I work at the Beringia Centre, where we preserve Yukon history from 14,000-10,000 years ago. The great land mass of Beringia, situated in what is now the Bering Strait, connecting Siberia and Alaska, was our Atlantis–land that flourished for awhile and then sunk beneath the sea.
While it was here, it was a huge grassland bordered by glaciers and mountains, a refuge untouched by the Ice Age going on in northern North America, a place where plants and animals evolved and lived. And the animals, like the Woolly Rhino to the left, looked like something out of an ancient bestiary.
I think Beringia is a fantasy setting untapped. I would love to get a group of science fiction and fantasy writers to choose Beringia as a setting—scimitar cats, woolly mammoths, hunters crossing the land bridge, giant sloths and beavers, and the magic of the Gwich’in and T’lingit storytelling to go with it. It’s our living fantasy setting, or was.
Everything there is true, and the facts and science could aid a group of writers in developing storylines based on the science and setting of Beringia.
Perhaps one of our assignments in my after school sci-fi/fantasy writing program will be to go to the Beringia Centre and imagine it as a fantasy/sci-fi setting—research the science–develop a story. True, fantasy writers like to come up with settings that utilize wizards, dwarves, dragons, but these are northern European settings, northern European mythology, and Canadian writers have a treasure sitting beneath them.
We don’t have to live by Elves Alone.
Perhaps Beringia will inspire new writers to come up with their own mythology and characters based on this place–and break the European mold. Eh, it’s just an idea. Come visit and see the Fantasy that was really true. I dare Europe to find the bones of a dragon!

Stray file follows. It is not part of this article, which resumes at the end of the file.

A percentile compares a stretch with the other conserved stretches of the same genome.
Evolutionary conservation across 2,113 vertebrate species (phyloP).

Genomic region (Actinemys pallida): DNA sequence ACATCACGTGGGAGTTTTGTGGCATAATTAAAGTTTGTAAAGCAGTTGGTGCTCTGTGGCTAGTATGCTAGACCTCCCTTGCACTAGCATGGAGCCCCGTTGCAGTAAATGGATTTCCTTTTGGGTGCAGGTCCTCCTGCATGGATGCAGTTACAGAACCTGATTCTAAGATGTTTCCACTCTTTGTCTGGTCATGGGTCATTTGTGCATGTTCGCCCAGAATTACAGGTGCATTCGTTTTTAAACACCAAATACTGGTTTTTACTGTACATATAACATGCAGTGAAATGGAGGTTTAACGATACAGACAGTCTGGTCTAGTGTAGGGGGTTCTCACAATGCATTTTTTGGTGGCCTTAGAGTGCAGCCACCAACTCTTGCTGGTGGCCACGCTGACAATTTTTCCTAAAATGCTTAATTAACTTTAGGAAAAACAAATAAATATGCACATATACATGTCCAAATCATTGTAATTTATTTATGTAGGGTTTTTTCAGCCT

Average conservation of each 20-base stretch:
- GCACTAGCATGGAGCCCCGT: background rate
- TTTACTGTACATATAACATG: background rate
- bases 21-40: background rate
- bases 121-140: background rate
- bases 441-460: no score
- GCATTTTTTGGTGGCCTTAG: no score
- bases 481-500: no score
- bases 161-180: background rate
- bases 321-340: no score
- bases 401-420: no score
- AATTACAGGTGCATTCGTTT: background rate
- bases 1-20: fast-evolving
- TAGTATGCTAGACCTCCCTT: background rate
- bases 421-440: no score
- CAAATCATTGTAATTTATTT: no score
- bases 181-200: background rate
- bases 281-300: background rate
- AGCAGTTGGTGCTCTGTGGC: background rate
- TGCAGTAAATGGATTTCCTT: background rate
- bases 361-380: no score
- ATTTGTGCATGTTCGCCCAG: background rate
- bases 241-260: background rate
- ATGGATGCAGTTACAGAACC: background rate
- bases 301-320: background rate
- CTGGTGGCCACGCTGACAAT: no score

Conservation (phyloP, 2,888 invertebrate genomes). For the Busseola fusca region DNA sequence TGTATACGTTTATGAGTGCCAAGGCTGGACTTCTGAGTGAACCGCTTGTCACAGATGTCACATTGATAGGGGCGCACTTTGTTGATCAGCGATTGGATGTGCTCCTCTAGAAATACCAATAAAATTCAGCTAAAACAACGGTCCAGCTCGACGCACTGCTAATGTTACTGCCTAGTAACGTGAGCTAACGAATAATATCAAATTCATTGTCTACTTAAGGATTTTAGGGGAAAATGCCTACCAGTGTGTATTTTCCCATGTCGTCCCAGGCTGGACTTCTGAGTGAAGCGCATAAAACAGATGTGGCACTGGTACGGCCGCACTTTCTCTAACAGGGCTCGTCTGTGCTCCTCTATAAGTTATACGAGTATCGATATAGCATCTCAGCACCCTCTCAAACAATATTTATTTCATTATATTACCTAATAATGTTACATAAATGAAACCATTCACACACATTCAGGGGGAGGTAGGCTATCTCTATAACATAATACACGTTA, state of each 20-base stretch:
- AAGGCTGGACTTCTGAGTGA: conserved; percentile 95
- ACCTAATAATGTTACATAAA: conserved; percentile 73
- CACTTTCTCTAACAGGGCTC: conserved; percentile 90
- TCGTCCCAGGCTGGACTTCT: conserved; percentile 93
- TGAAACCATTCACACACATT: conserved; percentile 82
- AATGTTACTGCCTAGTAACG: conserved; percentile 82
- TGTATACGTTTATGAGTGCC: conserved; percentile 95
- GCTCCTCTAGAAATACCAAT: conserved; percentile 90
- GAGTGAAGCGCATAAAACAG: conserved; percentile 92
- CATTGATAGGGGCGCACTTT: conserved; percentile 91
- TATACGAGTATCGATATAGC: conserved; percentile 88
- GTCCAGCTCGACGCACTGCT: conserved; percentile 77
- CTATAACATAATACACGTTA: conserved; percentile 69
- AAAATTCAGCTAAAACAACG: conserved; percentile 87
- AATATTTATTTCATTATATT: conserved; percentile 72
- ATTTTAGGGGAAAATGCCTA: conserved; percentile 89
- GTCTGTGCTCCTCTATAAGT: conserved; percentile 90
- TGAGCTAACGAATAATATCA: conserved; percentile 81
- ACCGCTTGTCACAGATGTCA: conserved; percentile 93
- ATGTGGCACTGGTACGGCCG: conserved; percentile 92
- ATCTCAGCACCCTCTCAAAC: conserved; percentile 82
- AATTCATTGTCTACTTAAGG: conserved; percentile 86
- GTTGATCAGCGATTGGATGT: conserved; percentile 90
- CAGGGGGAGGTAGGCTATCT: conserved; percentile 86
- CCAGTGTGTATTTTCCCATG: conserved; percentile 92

In case you haven’t heard of it, there is a series of books by Jean Auel that takes place during the Wuerm Glaciation period. Woolly rhinos, mammoths, aurochs, megaceros, chamois, and mouflon all show up, and the author spends a lot of time constructing and describing the cultures of the Cro-Magnon and Neanderthal characters (as she imagines them, of course).
Without elves and wizards, I don’t know how exactly to define “fantasy”, but perhaps the Earth’s Children series qualifies by your definition of the genre.
Thanks, Fawn!! I’m aware of Auel’s books, yes, but I consider them more historical romance than fantasy. But Auel’s on the page—as her characters are so much a part of their setting, and their setting is so “exotic”–but I guess I’m talking about something more akin to Dinotoping this whole place–imagining a world where Beringia lasted, perhaps, or putting an intelligent peoples and complex society alongside the woolly rhinos… or time traveling, or something altogether creative by altering the history and the plausibility. Fantasy bends reality; Science fiction enhances it through technology–so I’m kind of asking for someone to bend or enhance Beringia in fiction.
Thanks for responding! Cheers!!
Place a cyrstal shoes to capture a intruder